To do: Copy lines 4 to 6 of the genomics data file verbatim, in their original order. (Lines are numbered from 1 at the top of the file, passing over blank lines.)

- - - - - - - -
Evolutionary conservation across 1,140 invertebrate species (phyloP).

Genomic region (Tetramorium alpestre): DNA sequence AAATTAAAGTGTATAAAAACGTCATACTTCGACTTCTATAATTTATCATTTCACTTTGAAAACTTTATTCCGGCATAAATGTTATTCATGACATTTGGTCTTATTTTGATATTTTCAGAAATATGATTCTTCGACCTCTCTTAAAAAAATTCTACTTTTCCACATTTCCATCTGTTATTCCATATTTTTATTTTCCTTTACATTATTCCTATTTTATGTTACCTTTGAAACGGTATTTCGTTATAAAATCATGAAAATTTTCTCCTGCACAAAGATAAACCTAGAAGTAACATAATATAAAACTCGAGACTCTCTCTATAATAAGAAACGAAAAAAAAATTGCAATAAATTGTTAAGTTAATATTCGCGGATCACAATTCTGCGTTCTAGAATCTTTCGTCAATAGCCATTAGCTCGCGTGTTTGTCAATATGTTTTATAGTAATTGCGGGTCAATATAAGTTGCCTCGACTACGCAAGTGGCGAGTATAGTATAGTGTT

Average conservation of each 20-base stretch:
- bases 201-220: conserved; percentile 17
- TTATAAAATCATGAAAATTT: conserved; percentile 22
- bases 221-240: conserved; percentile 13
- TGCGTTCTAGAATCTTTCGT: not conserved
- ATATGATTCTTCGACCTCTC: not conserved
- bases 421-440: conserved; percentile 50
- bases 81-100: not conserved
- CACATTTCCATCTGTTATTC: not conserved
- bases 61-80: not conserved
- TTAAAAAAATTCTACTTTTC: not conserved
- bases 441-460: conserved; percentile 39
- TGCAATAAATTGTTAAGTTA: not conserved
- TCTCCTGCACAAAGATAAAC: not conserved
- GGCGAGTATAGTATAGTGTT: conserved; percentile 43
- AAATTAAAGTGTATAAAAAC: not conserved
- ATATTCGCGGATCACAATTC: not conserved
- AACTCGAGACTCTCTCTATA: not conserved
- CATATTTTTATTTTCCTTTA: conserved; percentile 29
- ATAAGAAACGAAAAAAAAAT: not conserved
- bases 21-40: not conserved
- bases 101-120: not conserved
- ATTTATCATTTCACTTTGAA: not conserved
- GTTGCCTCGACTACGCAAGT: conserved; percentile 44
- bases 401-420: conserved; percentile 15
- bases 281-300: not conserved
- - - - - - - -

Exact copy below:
- bases 201-220: conserved; percentile 17
- TTATAAAATCATGAAAATTT: conserved; percentile 22
- bases 221-240: conserved; percentile 13